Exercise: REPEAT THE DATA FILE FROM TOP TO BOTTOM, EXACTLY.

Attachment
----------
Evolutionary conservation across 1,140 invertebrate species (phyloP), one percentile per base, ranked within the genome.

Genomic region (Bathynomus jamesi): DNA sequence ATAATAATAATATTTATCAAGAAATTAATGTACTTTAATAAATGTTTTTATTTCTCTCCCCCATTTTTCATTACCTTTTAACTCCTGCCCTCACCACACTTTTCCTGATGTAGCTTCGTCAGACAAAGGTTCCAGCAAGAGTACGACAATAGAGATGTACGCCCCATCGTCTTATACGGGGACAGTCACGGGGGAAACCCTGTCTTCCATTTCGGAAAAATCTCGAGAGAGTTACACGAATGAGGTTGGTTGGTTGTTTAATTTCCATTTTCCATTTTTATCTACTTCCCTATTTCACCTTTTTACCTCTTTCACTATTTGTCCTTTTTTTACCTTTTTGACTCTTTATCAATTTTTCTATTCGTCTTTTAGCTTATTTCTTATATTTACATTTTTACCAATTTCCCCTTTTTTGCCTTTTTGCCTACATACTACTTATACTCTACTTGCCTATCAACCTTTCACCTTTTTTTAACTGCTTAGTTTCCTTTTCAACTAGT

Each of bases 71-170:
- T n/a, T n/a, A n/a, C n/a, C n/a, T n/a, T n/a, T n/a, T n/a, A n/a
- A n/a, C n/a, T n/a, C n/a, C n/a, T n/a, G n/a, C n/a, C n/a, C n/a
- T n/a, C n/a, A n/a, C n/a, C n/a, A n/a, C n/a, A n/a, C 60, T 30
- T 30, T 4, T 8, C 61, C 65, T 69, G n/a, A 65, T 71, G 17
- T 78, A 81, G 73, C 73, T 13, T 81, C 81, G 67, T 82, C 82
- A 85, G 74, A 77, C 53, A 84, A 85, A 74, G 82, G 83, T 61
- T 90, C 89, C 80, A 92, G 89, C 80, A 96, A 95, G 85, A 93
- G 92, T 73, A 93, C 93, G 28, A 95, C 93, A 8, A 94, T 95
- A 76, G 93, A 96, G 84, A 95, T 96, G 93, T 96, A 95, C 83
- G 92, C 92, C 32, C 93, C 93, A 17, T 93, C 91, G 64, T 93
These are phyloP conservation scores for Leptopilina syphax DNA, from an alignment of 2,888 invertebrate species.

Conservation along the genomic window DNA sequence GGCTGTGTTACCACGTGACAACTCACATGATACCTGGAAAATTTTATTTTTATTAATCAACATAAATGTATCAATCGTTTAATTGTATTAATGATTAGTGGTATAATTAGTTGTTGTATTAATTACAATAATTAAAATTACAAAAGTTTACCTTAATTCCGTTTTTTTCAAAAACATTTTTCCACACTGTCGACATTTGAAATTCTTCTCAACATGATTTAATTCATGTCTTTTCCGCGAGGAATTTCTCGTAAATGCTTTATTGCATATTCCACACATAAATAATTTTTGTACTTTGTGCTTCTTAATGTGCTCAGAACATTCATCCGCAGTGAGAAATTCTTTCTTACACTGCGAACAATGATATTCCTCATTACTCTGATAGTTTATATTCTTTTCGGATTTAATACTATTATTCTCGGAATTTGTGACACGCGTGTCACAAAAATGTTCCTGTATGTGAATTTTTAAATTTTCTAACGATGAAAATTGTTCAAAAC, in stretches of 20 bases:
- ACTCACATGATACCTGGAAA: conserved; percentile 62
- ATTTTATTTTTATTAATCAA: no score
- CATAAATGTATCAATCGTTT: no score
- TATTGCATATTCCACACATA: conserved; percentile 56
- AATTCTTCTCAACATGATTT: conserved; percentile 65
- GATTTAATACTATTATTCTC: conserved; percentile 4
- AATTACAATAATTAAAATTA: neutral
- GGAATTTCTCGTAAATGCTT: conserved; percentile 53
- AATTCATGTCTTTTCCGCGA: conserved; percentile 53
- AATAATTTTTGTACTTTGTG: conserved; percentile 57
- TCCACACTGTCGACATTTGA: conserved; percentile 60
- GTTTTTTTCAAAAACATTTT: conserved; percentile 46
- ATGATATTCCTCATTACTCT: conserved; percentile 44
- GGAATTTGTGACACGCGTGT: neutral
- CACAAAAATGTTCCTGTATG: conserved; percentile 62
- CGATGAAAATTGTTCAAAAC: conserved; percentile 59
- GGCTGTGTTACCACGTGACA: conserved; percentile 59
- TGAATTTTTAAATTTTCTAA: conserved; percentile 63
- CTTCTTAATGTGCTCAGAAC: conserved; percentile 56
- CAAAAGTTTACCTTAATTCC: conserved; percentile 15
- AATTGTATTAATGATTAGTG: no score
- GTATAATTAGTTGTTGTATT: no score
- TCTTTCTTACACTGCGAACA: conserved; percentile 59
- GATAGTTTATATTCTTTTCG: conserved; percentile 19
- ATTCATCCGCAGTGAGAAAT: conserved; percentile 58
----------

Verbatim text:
Evolutionary conservation across 1,140 invertebrate species (phyloP), one percentile per base, ranked within the genome.

Genomic region (Bathynomus jamesi): DNA sequence ATAATAATAATATTTATCAAGAAATTAATGTACTTTAATAAATGTTTTTATTTCTCTCCCCCATTTTTCATTACCTTTTAACTCCTGCCCTCACCACACTTTTCCTGATGTAGCTTCGTCAGACAAAGGTTCCAGCAAGAGTACGACAATAGAGATGTACGCCCCATCGTCTTATACGGGGACAGTCACGGGGGAAACCCTGTCTTCCATTTCGGAAAAATCTCGAGAGAGTTACACGAATGAGGTTGGTTGGTTGTTTAATTTCCATTTTCCATTTTTATCTACTTCCCTATTTCACCTTTTTACCTCTTTCACTATTTGTCCTTTTTTTACCTTTTTGACTCTTTATCAATTTTTCTATTCGTCTTTTAGCTTATTTCTTATATTTACATTTTTACCAATTTCCCCTTTTTTGCCTTTTTGCCTACATACTACTTATACTCTACTTGCCTATCAACCTTTCACCTTTTTTTAACTGCTTAGTTTCCTTTTCAACTAGT

Each of bases 71-170:
- T n/a, T n/a, A n/a, C n/a, C n/a, T n/a, T n/a, T n/a, T n/a, A n/a
- A n/a, C n/a, T n/a, C n/a, C n/a, T n/a, G n/a, C n/a, C n/a, C n/a
- T n/a, C n/a, A n/a, C n/a, C n/a, A n/a, C n/a, A n/a, C 60, T 30
- T 30, T 4, T 8, C 61, C 65, T 69, G n/a, A 65, T 71, G 17
- T 78, A 81, G 73, C 73, T 13, T 81, C 81, G 67, T 82, C 82
- A 85, G 74, A 77, C 53, A 84, A 85, A 74, G 82, G 83, T 61
- T 90, C 89, C 80, A 92, G 89, C 80, A 96, A 95, G 85, A 93
- G 92, T 73, A 93, C 93, G 28, A 95, C 93, A 8, A 94, T 95
- A 76, G 93, A 96, G 84, A 95, T 96, G 93, T 96, A 95, C 83
- G 92, C 92, C 32, C 93, C 93, A 17, T 93, C 91, G 64, T 93
These are phyloP conservation scores for Leptopilina syphax DNA, from an alignment of 2,888 invertebrate species.

Conservation along the genomic window DNA sequence GGCTGTGTTACCACGTGACAACTCACATGATACCTGGAAAATTTTATTTTTATTAATCAACATAAATGTATCAATCGTTTAATTGTATTAATGATTAGTGGTATAATTAGTTGTTGTATTAATTACAATAATTAAAATTACAAAAGTTTACCTTAATTCCGTTTTTTTCAAAAACATTTTTCCACACTGTCGACATTTGAAATTCTTCTCAACATGATTTAATTCATGTCTTTTCCGCGAGGAATTTCTCGTAAATGCTTTATTGCATATTCCACACATAAATAATTTTTGTACTTTGTGCTTCTTAATGTGCTCAGAACATTCATCCGCAGTGAGAAATTCTTTCTTACACTGCGAACAATGATATTCCTCATTACTCTGATAGTTTATATTCTTTTCGGATTTAATACTATTATTCTCGGAATTTGTGACACGCGTGTCACAAAAATGTTCCTGTATGTGAATTTTTAAATTTTCTAACGATGAAAATTGTTCAAAAC, in stretches of 20 bases:
- ACTCACATGATACCTGGAAA: conserved; percentile 62
- ATTTTATTTTTATTAATCAA: no score
- CATAAATGTATCAATCGTTT: no score
- TATTGCATATTCCACACATA: conserved; percentile 56
- AATTCTTCTCAACATGATTT: conserved; percentile 65
- GATTTAATACTATTATTCTC: conserved; percentile 4
- AATTACAATAATTAAAATTA: neutral
- GGAATTTCTCGTAAATGCTT: conserved; percentile 53
- AATTCATGTCTTTTCCGCGA: conserved; percentile 53
- AATAATTTTTGTACTTTGTG: conserved; percentile 57
- TCCACACTGTCGACATTTGA: conserved; percentile 60
- GTTTTTTTCAAAAACATTTT: conserved; percentile 46
- ATGATATTCCTCATTACTCT: conserved; percentile 44
- GGAATTTGTGACACGCGTGT: neutral
- CACAAAAATGTTCCTGTATG: conserved; percentile 62
- CGATGAAAATTGTTCAAAAC: conserved; percentile 59
- GGCTGTGTTACCACGTGACA: conserved; percentile 59
- TGAATTTTTAAATTTTCTAA: conserved; percentile 63
- CTTCTTAATGTGCTCAGAAC: conserved; percentile 56
- CAAAAGTTTACCTTAATTCC: conserved; percentile 15
- AATTGTATTAATGATTAGTG: no score
- GTATAATTAGTTGTTGTATT: no score
- TCTTTCTTACACTGCGAACA: conserved; percentile 59
- GATAGTTTATATTCTTTTCG: conserved; percentile 19
- ATTCATCCGCAGTGAGAAAT: conserved; percentile 58